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Saving history one person at a time
Nanette Randall

A voice silenced by disease, illness, or death is a story gone forever. Sadly, even with modern day technology, when and if it is unrecorded and unwritten, it is lost. Vibrant, rich, and heart rendering stories are buried with families every day. On the other hand, when a generous storyteller leaves a memoir, the history, the knowledge and experiences remain forever.

Envision your life as a treasure chest. Envision the chest locked, with no key, because nothing is saved except in memory. This is just the smallest sense of what is lost when a family’s legacy becomes one more lost life statistic. It does not have to be this way, though. We can change the course of history, we can preserve family stories when just one individual - an adult child, a grandchild, a friend – realizes the power of the key and begins the storytelling process, by either doing the work himself or hiring a professional to help.

When capturing stories yourself, there are some things to know before you begin. First, pick your story format, such as whether or not to write in chronology or short memoir chapters. Think about adding old letters and recipes. Think of old and passed down family stories and extract pictures and memorabilia from old scrapbooks. Work on your project with humor and love.

If genealogy interests you, do some basic research by visiting the website: www.cdc.gov/nchs ( for Health Statistics) or www.familysearch.org. Dig up old photos and use them as memory prompts at family gatherings. Record what you hear and what everyone says. Typically, when one person reminisces, others join them.

If overwhelmed thinking that such a project is out of your range because of either time or ability, one solution might be to hire a memoirist. These people specialize in helping people tell and write their stories. The perfect questions and recording format are already developed. The result is a very comfortable, in-depth interview which when transcribed is an unbelievable story treasure.

Every story is unique

The storytellers I have interviewed have varied in age but all recalled family history and known genealogy, unique stories and chapters of life experiences. For example, there is Lela and Gerry, two military veterans of WWII, as different as night and day but bound by the experience in having served with so many other fallen men and women in a war that identified our country. There is Eleanor, whose love story with George spanned 65 years until his death and Margaret, whose deep love of family and strong desire that they know their history compelled her to share her story. There is Patt, whose battle in and for life is an inspiration to all who meet her and Patricia, whose great faith has been an inspiration to all. There is Betty, the child of missionary parents serving in and later the mother of three boys, each born in three different countries; and Dayl and Wilma, true pioneers from , both of whom have lived for nearly a century. There is Marylin, whose knowledge of her Canadian roots and history spans 300 years and Mary Lou, who after reading Angela’s Ashes, was immediately reminded of her own Irish immigrant mother’s sadness and avoidance when she used to ask her to tell her story.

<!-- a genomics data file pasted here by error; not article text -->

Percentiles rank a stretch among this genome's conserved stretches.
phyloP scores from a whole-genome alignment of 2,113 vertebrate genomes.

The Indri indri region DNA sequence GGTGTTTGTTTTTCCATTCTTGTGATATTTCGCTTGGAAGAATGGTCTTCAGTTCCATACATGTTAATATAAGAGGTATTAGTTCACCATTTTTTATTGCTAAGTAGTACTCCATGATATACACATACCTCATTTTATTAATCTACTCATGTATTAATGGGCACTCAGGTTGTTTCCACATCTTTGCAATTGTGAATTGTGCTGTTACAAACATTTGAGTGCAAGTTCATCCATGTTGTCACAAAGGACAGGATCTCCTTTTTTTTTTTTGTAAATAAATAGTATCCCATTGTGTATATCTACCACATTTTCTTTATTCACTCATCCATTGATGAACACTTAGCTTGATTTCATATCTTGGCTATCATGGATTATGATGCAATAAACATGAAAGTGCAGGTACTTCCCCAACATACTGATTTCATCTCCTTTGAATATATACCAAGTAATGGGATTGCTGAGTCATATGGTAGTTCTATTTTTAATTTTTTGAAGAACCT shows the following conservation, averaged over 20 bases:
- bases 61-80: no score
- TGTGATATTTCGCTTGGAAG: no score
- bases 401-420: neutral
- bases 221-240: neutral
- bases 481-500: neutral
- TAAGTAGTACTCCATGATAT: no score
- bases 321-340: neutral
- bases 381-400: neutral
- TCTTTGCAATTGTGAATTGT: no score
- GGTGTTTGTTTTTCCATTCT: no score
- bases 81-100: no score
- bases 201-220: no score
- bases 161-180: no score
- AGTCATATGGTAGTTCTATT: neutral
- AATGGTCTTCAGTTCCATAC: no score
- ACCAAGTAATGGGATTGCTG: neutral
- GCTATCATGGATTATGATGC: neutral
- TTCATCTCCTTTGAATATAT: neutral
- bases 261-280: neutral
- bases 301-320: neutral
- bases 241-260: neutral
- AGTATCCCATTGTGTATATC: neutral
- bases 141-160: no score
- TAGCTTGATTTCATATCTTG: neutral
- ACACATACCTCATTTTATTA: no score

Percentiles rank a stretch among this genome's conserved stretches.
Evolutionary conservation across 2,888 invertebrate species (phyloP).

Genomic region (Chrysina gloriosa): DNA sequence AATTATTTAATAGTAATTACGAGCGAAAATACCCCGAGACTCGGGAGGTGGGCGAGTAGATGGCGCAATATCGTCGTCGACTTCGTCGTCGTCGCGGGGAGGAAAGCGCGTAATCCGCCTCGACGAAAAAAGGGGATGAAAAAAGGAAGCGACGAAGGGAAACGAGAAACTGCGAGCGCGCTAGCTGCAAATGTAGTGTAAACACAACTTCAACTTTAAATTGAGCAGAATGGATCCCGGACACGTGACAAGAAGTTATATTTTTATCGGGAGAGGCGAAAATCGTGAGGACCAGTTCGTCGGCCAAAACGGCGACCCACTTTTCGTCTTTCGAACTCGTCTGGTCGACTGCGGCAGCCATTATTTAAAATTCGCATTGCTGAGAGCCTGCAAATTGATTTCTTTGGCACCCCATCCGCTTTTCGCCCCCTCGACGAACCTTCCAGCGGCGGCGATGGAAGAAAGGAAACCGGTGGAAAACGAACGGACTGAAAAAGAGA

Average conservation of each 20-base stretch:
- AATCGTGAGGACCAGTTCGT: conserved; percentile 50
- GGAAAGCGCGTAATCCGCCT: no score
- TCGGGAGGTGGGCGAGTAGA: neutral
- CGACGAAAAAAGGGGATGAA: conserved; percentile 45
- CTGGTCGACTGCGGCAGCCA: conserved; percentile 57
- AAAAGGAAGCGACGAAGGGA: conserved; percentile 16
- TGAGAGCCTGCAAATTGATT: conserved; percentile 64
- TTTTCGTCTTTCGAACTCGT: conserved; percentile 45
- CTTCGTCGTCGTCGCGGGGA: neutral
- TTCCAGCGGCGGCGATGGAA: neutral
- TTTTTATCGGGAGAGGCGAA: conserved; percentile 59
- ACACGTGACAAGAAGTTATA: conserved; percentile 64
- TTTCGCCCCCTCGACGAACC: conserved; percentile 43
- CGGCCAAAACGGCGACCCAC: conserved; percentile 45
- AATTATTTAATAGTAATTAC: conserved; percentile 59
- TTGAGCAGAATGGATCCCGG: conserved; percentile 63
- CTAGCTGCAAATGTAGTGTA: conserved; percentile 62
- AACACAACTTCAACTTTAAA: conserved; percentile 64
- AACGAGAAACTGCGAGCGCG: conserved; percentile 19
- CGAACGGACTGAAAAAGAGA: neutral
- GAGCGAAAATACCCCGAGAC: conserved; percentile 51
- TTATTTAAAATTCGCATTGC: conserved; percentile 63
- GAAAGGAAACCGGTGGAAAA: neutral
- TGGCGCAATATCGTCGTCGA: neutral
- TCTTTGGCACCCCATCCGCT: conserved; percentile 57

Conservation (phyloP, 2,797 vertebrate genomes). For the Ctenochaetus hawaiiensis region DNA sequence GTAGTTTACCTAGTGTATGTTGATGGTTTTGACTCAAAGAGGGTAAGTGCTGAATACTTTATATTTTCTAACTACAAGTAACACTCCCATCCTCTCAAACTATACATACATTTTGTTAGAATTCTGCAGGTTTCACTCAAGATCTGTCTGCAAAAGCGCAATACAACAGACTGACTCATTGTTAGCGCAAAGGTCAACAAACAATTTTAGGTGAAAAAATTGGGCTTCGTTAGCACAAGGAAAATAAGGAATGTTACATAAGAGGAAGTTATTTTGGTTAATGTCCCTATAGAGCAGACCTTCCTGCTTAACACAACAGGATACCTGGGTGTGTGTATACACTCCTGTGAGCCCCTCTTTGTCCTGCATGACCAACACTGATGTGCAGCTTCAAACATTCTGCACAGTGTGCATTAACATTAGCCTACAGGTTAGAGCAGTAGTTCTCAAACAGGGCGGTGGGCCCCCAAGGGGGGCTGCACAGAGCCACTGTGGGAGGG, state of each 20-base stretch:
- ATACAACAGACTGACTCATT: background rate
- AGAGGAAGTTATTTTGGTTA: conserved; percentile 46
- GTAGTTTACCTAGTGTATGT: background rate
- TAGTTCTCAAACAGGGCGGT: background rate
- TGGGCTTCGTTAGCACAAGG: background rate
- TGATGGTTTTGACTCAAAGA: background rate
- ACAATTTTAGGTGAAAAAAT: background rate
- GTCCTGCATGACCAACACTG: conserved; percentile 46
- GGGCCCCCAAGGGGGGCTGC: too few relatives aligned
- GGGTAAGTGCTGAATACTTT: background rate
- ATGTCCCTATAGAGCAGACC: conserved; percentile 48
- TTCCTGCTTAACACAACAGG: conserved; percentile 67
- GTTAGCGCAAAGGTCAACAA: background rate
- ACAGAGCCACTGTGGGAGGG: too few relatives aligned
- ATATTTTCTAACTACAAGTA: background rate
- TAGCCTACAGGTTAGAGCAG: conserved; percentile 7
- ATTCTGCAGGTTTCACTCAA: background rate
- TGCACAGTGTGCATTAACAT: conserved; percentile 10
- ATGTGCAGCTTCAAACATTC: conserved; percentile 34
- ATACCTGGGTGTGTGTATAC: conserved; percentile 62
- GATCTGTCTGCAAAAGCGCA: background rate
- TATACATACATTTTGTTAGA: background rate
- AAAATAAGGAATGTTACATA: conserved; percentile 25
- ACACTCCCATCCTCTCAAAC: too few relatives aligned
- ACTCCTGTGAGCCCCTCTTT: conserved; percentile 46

The stories are endless and the tales remarkable and true. These storytellers have overcome hardship, loss, and health but they persevere on the journey. They have used their memoirs to describe life lessons, love, faith, and family and tell their loved ones just what it all means and has meant to them.

Interviews are comfortably conversational. The interviewer and storyteller spend hours conversing and recalling the past. The interviewing process may range from a few hours or more. Trust between interviewer and storyteller is vital. Transcription, story writing and editing, printing, which includes photographs, and hand-made bookbinding services are offered. Finished stories are typically 100 pages, with photographs, in a coffee-table type book. Sound recordings (CD’s) of just the interview, are an option, too. An individual’s story can be a family treasure for years to come.

Nanette Randall is an experienced interviewer and writer and spent over 20 years in human resource management. She owns Memoirs by Design, which specializes in capturing life experiences, learned lessons, and family histories in a relaxed setting. She is passionate about offering others a way to preserve their real life tales in sound and print. Nanette believes that regardless of age, stature, or reputation, we are all born storytellers. She provides the help needed in transcription, creative writing, photography, editing, and bookbinding services. Other memoir services include help with anniversary, vacation, wedding, new parents, posthumous and birthday stories as well as manuscript and recording transcription services. Contact her at 303.885.3790 or go to www.memoirsbyd